While Davis admitted the UK would continue to contribute about £10bn a year to the coffers of Brussels until early 2019, nothing had been finalised about the final payment.
It was suggested last week ahead of Theresa May’s key speech in Florence that she would be announcing a €20bn transition deal to the EU to smooth the way for formal trade talks to begin.
However, while the prime minister proposed a two-year ‘extension’ to the UK’s relationship with the European Union, no figure was mentioned.
Davis insisted that there were plenty of areas such as pension contributions that were open to be challenged during the negotiations.
He told BBC1’s Andrew Marr Show: “The last time we went through line by line and challenged quite a lot of the legal basis of these things and we’ll continue to do that.
“That doesn’t mean that we want to see our allies and friends in Europe massively disadvantaged in the next few years and that’s what we’re aiming not to do.”
And as for the reported £40bn final settlement as the UK leaves, he added: “They sort of made that up too.
“I’m not going to do an actual number on air, it would be ridiculous to do that, but we have a fairly clear idea where we’re going on this.”
Davis and Michel Barnier, the man leading the EU side of the talks, have been butting heads for months on the thorny issue of the divorce bill – plus the future of the Irish border and citizens’ rights.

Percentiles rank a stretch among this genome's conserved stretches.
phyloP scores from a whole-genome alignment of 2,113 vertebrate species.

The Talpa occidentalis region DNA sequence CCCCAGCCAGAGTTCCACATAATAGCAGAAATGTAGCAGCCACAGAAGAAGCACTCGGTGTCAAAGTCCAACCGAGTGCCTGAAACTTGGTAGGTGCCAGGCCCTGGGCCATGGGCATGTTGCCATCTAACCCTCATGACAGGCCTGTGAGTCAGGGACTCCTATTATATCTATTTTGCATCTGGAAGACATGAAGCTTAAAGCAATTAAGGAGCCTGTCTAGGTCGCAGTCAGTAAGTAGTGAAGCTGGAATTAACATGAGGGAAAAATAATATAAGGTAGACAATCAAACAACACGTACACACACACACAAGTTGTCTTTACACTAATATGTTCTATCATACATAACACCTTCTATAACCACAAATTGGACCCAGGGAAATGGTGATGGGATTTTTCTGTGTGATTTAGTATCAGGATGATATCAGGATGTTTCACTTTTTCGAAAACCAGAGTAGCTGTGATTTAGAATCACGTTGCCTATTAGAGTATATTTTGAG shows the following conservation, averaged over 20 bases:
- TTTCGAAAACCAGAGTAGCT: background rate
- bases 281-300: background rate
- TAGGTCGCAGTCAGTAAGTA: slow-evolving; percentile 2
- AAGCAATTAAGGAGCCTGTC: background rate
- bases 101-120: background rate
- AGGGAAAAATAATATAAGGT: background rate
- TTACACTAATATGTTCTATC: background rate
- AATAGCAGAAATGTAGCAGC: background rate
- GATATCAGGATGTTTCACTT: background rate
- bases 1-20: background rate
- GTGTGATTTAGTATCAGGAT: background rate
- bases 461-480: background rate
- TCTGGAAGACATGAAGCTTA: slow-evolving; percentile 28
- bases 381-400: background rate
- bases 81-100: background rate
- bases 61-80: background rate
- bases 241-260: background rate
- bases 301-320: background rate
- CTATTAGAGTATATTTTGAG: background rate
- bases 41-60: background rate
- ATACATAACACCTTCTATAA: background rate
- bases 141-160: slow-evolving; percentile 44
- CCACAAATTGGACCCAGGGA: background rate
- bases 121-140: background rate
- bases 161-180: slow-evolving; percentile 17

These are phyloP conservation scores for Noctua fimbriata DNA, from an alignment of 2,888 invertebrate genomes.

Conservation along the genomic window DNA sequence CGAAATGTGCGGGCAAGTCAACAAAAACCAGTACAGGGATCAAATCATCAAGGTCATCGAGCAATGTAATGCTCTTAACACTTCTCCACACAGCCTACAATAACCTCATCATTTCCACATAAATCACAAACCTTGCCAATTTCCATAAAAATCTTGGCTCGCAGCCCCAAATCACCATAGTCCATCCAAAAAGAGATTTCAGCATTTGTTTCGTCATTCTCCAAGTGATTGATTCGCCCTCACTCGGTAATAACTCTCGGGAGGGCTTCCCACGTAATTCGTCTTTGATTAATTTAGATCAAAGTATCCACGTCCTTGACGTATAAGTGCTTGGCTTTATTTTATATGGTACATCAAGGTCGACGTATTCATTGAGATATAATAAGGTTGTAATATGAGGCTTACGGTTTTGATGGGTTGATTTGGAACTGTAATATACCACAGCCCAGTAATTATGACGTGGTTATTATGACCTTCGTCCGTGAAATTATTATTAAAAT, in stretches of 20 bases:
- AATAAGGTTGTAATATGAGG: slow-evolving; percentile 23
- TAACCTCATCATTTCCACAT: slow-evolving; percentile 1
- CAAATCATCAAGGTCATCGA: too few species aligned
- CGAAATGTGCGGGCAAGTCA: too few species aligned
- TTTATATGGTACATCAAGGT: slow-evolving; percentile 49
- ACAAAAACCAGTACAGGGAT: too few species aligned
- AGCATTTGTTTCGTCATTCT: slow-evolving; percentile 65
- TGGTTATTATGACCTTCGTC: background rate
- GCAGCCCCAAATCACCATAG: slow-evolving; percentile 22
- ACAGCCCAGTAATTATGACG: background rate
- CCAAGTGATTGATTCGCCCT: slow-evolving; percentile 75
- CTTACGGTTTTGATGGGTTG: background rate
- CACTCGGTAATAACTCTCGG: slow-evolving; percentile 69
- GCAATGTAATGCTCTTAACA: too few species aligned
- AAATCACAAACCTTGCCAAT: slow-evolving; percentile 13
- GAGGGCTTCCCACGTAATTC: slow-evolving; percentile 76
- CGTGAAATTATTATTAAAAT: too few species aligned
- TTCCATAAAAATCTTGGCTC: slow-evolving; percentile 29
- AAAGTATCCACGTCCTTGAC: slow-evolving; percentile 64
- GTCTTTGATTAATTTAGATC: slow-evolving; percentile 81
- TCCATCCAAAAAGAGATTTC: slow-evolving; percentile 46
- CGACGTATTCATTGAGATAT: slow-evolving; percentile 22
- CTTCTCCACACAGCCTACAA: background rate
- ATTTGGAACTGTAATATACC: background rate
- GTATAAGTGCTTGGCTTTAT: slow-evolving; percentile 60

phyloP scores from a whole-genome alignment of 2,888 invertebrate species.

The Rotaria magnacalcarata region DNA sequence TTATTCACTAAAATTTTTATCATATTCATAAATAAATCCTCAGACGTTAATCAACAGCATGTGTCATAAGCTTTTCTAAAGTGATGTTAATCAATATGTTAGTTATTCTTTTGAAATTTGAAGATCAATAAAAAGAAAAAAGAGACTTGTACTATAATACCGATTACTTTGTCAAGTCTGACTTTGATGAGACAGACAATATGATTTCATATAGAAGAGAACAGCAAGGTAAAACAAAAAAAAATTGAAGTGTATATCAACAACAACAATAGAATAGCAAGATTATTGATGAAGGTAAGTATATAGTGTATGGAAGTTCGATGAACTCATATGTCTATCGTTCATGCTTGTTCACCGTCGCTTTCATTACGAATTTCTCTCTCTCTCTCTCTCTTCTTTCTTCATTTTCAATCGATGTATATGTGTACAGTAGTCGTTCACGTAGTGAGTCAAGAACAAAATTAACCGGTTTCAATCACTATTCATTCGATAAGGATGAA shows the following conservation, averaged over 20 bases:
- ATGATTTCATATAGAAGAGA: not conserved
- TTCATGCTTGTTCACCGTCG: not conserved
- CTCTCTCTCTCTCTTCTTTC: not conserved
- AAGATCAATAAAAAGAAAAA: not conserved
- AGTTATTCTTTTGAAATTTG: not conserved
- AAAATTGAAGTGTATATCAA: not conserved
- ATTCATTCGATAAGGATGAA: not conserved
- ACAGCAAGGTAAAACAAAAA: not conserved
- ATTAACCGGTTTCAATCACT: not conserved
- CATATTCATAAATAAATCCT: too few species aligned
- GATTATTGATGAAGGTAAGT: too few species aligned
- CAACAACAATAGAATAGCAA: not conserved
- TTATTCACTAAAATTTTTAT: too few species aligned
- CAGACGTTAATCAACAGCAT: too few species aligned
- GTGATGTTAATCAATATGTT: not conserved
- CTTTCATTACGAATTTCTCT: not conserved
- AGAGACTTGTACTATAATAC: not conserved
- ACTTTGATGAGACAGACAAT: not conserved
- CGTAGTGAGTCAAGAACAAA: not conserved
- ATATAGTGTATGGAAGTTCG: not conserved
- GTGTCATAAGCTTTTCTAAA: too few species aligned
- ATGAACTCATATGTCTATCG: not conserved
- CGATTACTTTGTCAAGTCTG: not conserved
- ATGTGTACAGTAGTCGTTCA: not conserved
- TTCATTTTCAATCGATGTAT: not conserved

Barnier has insisted that no trade talks can begin until those three areas are addressed.
May’s Florence speech was an attempt to move the debate along, raising the prospect of the UK remaining committed members of the EU in all but name until 2021.
The prime minister sought to reassure member states that they would not lose out financially during the current EU budget period, which runs to 2020.
She also confirmed there would be no restrictions on EU citizens coming to the UK during the transition period, but after Brexit they would be registered as they arrived.
Whether that will be enough to see some real progress made this week in the latest round of talks between Davis and Barnier remains to be seen.
Barnier is sure to ask – again – just how much Britain is willing to pay as it leaves the bloc.
EU leaders are due to meet in October to discuss the separation issues and whether enough progress and reassurances have been given in order to allow bilateral trade talks to start.